The new lineup made the Learning To Crawl album and, with Rupert Black on keyboards, launched an extremely successful worldwide tour.
In 1985, the Pretenders played Live Aid, a benefit concert that was held in the UK and the US simultaneously and broadcast throughout the world. This was the last show this particular lineup would perform together.
During the recording sessions for the Get Close album, Chrissie started working with other musicians. Although it was rumoured, it was not until 1994 that the fact that Martin had actually been fired came out. Although the cover shows Chrissie, Robbie, Blair Cunningham, and T. M. Stevens, various musicians played on the album.
This lineup began a US tour in 1987 and included Bernie Worrell on keyboards. Only a few weeks into the tour, Bernie and T. M. were fired. Malcolm and Rupert were brought back in to finish the tour. By the time they'd reached South America, Robbie quit and Johnny Marr came in to replace him.
In 1990, Chrissie, now the only Pretender left, began recording Packed!, again using various musicians. During this time, there were several lineup changes. The Hynde/Marr/Eller/Hood lineup seems to be the most valid, even though they never toured, and recorded only a few tracks together.
In 1993, Chrissie finally began to rebuild the Pretenders. She kept bassist Andy Hobson from the days of Packed! (he does not appear on the album, but can be seen in the video for Sense Of Purpose) and netted Adam Seymour just after the Katydids broke up.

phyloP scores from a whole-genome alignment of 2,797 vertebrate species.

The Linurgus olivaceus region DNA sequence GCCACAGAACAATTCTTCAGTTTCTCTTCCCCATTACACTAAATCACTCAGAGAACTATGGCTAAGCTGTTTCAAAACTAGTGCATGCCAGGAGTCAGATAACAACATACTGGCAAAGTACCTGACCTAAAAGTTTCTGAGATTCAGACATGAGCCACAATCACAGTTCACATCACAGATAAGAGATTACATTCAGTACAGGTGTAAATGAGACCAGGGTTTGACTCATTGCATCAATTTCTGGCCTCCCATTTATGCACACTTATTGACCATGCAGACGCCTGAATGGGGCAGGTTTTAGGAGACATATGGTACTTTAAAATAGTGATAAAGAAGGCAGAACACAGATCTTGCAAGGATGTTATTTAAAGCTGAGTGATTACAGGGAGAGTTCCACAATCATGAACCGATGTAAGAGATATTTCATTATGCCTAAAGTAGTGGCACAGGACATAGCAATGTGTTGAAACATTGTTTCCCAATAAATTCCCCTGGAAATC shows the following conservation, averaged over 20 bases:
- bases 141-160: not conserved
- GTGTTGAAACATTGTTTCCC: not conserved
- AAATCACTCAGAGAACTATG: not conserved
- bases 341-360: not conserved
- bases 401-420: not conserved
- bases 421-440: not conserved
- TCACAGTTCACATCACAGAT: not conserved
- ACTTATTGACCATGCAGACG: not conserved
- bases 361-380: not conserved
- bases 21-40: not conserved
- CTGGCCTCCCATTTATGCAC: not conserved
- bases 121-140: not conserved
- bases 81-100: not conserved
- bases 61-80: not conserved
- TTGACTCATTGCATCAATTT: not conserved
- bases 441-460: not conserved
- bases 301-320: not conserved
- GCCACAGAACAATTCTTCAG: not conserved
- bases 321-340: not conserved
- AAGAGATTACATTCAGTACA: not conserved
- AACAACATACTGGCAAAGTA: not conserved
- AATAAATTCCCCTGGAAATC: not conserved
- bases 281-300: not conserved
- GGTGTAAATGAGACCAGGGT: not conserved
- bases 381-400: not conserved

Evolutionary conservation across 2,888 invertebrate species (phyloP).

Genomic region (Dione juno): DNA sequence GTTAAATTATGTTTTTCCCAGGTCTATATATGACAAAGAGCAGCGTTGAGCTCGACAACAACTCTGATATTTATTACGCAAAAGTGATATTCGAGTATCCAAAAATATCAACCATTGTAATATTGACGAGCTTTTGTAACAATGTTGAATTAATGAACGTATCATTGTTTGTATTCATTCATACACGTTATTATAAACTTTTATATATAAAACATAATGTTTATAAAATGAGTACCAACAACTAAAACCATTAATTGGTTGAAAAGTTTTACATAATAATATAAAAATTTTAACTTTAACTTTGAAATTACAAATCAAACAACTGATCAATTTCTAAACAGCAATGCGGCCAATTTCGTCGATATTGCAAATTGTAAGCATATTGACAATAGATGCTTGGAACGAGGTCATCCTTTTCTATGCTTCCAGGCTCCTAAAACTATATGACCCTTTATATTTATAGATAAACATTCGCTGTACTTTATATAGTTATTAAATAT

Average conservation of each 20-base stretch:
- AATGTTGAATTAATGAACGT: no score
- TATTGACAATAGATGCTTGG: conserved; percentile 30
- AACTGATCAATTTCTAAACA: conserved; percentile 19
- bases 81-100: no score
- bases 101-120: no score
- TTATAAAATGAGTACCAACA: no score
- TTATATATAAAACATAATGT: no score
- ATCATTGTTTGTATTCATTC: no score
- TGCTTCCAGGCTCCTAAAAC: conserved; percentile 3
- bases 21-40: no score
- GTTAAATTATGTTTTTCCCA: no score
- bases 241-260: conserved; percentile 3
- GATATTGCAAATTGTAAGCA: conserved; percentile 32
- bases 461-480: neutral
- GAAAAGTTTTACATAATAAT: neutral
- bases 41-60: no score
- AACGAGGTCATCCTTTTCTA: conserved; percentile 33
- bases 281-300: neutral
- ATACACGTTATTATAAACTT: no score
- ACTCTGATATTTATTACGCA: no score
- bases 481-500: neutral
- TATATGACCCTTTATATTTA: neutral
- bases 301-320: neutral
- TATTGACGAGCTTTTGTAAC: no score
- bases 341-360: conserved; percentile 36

The recording for Last Of The Independents was already underway when Chrissie asked Martin to rejoin the band. He did.
In 1994, the band toured Europe and the US in support of Independents.
Over two nights in May of 1995, they recorded two live acoustic-type shows with the Duke String Quartet. These recordings became The Isle Of View LP.
They were asked and agreed to perform at the Concert for the Rock and Roll Hall of Fame and Museum in Cleveland, Ohio in 1995. The Pretenders received tremendous praise for their performances of My City Was Gone and Neil Young's Needle And The Damage Done.
In the US, Viva El Amor was freed into the open arms of critical acclaim on June 22, 1999. The band joined up with Lilith Fair for a month of US Summer dates, then returned to Europe to tour in support of the new album.
2003 saw the release of "Loose Screw" on the Artemis label. This low-key album had a lightweight reggae feel and included the single "Complex Person," an autobiographical tone poem by Chrissie Hynde which was also recorded in Spanish.